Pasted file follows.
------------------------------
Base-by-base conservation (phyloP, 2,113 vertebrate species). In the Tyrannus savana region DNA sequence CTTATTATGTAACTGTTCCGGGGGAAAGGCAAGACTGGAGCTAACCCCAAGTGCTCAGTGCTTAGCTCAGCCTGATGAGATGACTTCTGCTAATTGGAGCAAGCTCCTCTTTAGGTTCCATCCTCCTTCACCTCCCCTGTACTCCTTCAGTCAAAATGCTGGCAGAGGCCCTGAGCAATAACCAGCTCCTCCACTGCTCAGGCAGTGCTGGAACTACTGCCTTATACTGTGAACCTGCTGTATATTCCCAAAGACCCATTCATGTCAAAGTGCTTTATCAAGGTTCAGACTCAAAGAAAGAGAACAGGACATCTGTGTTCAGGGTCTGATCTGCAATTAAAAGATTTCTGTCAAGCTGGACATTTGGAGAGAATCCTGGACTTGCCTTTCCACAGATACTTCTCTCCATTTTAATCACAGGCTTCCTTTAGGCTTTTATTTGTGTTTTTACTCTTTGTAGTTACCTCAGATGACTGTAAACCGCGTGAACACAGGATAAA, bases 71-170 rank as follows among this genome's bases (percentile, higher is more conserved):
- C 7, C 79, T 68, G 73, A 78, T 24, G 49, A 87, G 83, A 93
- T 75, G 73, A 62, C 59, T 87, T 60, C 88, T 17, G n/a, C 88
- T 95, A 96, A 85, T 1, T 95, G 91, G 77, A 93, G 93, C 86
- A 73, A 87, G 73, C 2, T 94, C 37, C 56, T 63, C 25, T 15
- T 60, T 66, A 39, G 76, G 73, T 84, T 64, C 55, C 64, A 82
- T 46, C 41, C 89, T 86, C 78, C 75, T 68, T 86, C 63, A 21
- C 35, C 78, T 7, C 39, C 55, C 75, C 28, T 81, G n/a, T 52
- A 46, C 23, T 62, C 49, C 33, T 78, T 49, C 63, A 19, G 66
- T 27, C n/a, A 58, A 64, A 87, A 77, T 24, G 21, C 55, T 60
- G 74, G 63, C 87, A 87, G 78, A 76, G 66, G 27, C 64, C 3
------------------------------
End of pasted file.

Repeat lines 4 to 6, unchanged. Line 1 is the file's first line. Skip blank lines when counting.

- T 95, A 96, A 85, T 1, T 95, G 91, G 77, A 93, G 93, C 86
- A 73, A 87, G 73, C 2, T 94, C 37, C 56, T 63, C 25, T 15
- T 60, T 66, A 39, G 76, G 73, T 84, T 64, C 55, C 64, A 82